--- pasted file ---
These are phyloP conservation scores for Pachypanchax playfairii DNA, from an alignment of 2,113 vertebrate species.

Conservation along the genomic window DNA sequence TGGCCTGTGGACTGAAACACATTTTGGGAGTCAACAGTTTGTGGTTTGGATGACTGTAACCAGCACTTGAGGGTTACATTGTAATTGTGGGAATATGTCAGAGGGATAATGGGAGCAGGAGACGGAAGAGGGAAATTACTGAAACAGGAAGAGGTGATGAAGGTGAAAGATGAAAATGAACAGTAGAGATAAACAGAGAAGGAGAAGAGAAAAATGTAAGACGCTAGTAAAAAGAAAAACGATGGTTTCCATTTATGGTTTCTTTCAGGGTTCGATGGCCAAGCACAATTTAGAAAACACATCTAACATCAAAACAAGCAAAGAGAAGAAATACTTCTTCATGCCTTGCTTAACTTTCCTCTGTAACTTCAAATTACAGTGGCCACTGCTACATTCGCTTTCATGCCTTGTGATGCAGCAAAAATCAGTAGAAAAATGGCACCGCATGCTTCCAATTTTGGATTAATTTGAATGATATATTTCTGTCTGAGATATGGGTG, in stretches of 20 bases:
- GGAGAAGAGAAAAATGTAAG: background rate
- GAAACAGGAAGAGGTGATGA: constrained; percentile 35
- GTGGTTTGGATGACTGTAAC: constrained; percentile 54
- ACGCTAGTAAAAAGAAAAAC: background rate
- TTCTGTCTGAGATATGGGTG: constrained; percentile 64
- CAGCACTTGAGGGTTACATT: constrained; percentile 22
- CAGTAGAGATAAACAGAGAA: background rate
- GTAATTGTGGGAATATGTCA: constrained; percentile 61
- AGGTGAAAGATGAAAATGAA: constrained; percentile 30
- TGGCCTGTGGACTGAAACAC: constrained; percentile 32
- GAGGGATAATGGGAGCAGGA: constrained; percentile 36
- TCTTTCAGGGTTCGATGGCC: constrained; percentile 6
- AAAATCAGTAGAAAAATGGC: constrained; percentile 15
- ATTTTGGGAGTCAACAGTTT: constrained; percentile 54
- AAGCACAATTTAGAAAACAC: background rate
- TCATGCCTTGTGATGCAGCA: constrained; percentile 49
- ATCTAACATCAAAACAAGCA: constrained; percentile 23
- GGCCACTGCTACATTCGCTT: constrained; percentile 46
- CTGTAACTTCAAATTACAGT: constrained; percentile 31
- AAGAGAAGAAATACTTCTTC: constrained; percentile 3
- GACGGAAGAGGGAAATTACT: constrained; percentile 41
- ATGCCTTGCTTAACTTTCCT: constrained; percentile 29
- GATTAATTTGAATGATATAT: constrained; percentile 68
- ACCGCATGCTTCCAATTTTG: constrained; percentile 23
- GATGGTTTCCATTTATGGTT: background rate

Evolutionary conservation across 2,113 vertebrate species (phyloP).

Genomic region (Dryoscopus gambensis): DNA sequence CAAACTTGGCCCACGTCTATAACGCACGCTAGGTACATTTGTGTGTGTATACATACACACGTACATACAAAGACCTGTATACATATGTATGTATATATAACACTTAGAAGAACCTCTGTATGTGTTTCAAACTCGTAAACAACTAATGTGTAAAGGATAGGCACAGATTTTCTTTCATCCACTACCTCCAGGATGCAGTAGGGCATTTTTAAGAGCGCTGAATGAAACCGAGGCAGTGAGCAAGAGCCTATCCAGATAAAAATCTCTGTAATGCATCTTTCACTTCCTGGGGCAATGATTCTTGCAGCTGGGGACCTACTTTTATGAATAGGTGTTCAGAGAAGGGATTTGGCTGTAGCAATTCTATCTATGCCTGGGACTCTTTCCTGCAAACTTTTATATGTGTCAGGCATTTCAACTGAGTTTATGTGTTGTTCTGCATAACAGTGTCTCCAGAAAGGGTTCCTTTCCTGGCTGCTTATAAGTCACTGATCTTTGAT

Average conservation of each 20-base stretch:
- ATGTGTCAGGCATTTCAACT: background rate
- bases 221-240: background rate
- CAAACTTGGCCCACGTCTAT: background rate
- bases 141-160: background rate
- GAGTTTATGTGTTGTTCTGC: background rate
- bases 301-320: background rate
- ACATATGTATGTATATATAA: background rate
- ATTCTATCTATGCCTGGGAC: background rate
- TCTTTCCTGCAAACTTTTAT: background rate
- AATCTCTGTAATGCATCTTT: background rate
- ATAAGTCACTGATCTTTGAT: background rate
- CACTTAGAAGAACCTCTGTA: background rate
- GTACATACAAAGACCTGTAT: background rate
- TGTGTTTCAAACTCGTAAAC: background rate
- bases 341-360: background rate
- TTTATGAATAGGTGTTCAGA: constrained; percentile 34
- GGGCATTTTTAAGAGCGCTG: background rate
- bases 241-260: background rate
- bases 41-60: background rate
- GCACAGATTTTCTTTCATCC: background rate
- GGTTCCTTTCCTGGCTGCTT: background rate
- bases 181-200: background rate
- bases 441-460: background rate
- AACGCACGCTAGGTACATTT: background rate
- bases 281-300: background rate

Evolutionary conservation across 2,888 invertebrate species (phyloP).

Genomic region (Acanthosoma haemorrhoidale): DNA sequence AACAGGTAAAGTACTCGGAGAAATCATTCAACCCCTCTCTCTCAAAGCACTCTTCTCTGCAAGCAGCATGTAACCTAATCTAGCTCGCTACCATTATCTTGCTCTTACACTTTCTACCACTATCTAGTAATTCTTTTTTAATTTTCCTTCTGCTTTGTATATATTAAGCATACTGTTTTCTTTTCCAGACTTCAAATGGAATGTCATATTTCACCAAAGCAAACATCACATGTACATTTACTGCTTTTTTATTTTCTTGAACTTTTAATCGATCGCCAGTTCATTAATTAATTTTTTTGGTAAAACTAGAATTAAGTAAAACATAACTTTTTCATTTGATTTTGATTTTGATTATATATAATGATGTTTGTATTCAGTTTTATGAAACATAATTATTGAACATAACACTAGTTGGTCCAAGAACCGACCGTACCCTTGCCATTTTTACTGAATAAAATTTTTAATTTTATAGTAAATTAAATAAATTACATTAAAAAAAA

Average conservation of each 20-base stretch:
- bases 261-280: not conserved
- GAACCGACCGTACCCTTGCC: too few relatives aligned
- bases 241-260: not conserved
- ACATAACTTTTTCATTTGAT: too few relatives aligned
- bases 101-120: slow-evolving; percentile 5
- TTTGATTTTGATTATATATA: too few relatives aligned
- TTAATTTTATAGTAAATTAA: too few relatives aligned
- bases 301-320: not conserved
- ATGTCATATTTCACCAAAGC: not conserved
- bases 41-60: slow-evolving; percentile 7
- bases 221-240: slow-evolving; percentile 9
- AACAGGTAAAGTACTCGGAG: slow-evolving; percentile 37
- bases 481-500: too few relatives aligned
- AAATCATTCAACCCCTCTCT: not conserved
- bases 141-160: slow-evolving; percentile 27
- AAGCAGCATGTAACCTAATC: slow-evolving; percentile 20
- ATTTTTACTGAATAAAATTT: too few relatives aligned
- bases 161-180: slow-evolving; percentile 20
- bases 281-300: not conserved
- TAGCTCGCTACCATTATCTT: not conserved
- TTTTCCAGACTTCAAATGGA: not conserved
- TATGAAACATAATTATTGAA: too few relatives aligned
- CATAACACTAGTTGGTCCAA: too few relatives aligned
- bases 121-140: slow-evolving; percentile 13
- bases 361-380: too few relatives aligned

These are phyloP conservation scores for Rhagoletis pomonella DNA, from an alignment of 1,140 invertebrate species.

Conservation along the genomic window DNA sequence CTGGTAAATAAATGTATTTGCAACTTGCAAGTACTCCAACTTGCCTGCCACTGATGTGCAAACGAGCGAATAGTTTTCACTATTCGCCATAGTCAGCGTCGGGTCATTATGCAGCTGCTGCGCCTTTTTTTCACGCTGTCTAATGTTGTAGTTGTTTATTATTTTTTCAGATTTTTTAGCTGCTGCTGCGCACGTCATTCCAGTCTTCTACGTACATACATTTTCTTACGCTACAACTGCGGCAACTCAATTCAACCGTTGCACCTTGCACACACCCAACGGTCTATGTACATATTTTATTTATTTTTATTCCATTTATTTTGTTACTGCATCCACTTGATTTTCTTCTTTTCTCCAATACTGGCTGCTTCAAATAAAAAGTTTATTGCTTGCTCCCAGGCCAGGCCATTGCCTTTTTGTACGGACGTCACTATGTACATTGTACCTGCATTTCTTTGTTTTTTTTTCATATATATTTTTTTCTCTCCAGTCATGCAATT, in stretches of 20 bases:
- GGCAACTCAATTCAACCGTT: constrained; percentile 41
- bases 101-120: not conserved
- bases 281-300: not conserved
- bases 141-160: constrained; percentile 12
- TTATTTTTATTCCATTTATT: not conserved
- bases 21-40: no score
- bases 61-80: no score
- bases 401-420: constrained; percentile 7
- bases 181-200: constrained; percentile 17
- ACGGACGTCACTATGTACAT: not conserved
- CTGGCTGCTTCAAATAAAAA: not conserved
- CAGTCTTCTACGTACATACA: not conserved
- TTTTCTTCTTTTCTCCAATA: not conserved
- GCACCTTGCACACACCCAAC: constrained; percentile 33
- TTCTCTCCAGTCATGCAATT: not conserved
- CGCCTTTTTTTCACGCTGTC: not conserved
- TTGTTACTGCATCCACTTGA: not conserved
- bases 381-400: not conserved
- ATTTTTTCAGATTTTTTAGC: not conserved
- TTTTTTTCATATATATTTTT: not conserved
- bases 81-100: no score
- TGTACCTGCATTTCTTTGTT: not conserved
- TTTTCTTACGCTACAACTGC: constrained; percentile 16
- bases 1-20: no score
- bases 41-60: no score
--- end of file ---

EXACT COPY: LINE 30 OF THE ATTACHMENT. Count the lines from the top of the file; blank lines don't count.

Average conservation of each 20-base stretch: